An Atlantic puffin carries bait fish it will feed its chick on Eastern Egg Rock, a small island off the coast of Maine, in July 2019. New protections to the herring population, a key food source for puffins, could help the birds survive. Robert F. Bukaty/Associated Press, file

BATH — The commercial fishery for herring has suffered in recent years due to new restrictions, but those same rules could benefit some of Maine’s most beloved birds – puffins.

Atlantic puffins, known for their colorful beaks and waddling walks, were once nearly gone from Maine, the only state where they nest. Decades of conservation work have brought Maine’s population of the birds to about 1,300 pairs that nest on small islands off the coast.

Those same Gulf of Maine waters are an important area for the U.S. herring fishery. The fishery has had to contend with quota cuts in recent years because of federal efforts to protect the fish’s population, and more restrictions are on the way.

The U.S. catch of herring, based mostly in Maine and Massachusetts, fell from more than 200 million pounds in 2014 to less than 25 million pounds in 2019.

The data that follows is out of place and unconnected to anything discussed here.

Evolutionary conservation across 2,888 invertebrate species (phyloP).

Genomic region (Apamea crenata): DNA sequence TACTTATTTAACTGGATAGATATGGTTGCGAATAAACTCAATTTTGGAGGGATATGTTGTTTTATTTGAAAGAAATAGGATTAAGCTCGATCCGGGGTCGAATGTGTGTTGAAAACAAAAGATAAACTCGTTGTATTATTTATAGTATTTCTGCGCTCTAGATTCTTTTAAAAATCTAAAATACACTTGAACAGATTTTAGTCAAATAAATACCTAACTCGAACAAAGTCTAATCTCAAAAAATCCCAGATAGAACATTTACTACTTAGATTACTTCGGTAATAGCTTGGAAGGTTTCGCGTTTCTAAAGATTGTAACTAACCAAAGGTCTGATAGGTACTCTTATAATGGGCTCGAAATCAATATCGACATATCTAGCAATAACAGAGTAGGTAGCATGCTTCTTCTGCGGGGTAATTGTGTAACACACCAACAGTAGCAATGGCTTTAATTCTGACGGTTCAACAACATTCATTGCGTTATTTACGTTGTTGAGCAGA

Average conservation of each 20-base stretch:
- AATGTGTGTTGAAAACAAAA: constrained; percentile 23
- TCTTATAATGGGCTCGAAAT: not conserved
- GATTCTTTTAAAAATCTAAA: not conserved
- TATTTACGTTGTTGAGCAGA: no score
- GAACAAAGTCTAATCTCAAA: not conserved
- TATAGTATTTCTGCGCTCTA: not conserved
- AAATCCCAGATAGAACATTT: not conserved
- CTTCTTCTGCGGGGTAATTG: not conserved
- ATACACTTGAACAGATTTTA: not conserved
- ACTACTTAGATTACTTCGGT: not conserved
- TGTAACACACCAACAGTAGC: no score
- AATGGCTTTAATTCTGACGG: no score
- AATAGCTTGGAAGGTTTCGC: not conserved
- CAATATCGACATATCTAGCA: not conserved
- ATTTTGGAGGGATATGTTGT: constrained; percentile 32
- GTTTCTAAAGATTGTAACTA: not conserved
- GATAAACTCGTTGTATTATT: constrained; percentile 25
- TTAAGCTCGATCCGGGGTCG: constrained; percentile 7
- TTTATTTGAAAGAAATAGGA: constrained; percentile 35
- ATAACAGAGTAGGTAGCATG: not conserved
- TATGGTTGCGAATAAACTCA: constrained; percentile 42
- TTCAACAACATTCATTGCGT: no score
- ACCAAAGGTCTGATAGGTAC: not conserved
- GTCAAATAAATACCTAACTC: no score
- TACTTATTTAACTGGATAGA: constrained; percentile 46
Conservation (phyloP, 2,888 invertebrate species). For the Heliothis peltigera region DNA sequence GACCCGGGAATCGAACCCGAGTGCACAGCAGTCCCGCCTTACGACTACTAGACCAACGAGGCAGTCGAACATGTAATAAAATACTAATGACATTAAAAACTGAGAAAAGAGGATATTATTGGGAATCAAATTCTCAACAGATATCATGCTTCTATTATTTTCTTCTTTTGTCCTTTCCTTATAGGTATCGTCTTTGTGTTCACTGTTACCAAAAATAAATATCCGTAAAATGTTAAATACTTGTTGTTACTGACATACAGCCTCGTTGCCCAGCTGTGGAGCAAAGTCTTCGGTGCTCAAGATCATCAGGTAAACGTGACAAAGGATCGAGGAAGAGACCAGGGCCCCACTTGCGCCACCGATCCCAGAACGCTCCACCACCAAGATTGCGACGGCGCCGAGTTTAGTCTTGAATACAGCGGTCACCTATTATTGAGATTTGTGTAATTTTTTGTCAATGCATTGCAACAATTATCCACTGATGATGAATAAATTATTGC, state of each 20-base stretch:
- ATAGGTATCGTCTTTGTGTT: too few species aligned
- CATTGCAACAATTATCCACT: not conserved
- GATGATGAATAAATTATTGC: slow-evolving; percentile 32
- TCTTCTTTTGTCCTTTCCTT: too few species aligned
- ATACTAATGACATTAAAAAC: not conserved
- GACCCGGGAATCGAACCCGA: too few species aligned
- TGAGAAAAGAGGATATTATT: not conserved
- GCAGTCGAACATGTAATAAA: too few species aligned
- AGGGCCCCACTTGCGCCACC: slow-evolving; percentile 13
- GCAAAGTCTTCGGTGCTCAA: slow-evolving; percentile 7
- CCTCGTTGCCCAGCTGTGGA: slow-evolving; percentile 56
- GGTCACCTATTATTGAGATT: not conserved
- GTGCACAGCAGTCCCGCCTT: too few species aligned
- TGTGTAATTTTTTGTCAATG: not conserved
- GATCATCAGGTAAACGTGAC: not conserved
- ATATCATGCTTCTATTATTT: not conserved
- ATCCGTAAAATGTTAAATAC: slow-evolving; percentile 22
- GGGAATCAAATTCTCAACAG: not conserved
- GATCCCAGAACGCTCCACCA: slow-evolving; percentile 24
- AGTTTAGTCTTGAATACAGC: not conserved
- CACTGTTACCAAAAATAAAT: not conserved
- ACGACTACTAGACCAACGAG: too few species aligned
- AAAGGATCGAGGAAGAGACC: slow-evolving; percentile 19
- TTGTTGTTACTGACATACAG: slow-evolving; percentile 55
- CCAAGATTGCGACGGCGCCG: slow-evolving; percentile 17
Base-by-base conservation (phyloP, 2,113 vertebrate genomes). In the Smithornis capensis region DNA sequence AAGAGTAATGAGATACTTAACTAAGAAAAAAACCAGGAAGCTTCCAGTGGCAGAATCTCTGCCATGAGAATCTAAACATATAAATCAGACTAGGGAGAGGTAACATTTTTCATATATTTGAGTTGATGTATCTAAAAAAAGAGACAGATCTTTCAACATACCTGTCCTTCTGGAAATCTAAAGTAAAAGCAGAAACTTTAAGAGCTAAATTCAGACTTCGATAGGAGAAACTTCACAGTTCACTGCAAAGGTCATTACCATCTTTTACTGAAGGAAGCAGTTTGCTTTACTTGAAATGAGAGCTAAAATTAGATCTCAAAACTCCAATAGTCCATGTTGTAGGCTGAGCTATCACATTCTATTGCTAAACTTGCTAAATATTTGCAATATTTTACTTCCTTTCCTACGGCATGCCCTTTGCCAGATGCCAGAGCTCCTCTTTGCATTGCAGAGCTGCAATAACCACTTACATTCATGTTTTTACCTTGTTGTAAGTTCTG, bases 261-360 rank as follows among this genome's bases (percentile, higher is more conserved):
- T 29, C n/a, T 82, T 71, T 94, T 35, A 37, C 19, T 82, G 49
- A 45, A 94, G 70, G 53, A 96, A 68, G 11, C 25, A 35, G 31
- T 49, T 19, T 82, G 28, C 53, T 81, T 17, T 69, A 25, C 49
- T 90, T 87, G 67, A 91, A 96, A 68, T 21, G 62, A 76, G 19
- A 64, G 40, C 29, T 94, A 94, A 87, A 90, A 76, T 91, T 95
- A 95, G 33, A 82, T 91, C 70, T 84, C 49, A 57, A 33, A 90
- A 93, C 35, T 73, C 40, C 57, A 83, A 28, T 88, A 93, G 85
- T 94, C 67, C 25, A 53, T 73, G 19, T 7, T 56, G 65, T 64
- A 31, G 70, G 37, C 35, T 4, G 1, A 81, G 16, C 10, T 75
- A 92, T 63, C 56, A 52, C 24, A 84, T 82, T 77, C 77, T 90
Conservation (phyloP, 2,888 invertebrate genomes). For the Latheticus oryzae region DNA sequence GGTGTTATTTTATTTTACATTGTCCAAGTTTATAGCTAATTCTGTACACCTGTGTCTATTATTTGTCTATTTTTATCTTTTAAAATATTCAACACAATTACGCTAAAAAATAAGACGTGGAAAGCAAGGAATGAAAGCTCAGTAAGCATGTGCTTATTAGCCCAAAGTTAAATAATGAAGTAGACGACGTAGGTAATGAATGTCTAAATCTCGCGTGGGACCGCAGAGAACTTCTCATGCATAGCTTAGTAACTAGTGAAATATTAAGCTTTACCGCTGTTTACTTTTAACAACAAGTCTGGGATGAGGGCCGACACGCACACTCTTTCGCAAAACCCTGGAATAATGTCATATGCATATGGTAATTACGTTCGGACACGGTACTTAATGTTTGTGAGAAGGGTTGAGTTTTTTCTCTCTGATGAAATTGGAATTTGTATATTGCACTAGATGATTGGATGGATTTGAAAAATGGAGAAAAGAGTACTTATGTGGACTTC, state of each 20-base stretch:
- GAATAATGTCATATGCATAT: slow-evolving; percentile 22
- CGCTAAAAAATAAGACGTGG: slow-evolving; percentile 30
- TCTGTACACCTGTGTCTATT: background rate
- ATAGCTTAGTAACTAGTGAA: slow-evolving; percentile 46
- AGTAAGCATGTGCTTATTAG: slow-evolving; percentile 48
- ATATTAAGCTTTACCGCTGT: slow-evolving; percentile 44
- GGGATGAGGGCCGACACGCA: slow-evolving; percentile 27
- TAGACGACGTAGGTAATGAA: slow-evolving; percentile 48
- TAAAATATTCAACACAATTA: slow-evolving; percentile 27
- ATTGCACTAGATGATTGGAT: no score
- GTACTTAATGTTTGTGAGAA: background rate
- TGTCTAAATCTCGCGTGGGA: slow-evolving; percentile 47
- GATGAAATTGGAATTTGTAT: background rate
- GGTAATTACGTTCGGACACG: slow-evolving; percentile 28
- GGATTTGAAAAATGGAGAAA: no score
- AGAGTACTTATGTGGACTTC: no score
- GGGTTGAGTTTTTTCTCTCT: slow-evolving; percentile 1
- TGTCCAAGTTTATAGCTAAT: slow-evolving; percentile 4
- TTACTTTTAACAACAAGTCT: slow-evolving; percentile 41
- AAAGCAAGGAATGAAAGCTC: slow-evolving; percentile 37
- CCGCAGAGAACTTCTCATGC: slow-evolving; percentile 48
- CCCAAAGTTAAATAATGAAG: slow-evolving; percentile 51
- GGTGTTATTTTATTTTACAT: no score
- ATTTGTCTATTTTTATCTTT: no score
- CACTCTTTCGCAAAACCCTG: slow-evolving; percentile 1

Puffins are dependent on small fish to survive, and new protections to the herring population could help them do that, said Don Lyons, director of conservation science for the National Audubon Society’s Seabird Institute in Bremen.

“Herring are certainly a key food source for puffins – the kind of fish they do best on, that they best raise chicks feeding,” Lyons said. “The declines of herring over the last decade or longer have not been good for puffins.”


The herring fishery is facing a new set of restrictions from the National Oceanic and Atmospheric Administration starting Feb. 10. The restrictions include a prohibition on the use of certain fishing gear in inshore waters. They also include new rules that account for herring’s role in the ecosystem, federal documents state.

That’s good news for puffins, because small fish close to shore are vitally important for puffin parents to be able to feed chicks, Lyons said. But it’s going to challenge herring fishermen, said Mary Beth Tooley, director of government affairs for O’Hara Corp., a large Rockland-based bait dealer and herring harvester.

Herring are economically important because lobster fishermen have used them to bait traps for generations. Shortages of herring have complicated that in recent years, and bait crunches have resulted.

The herring fishery is hopeful for higher catch limits in the future, but 2021 and 2022 could be difficult years, Tooley said.

“A number of businesses are concerned about their ability to be viable,” she said. “In the very near short term, it has been a challenge.”

The puffins nest in the summer on islands such as Eastern Egg Rock off Maine’s midcoast region, where they are a popular tourism draw. Lyons described the birds’ Maine population as “steady” over the past five years, if not possibly a bit larger.

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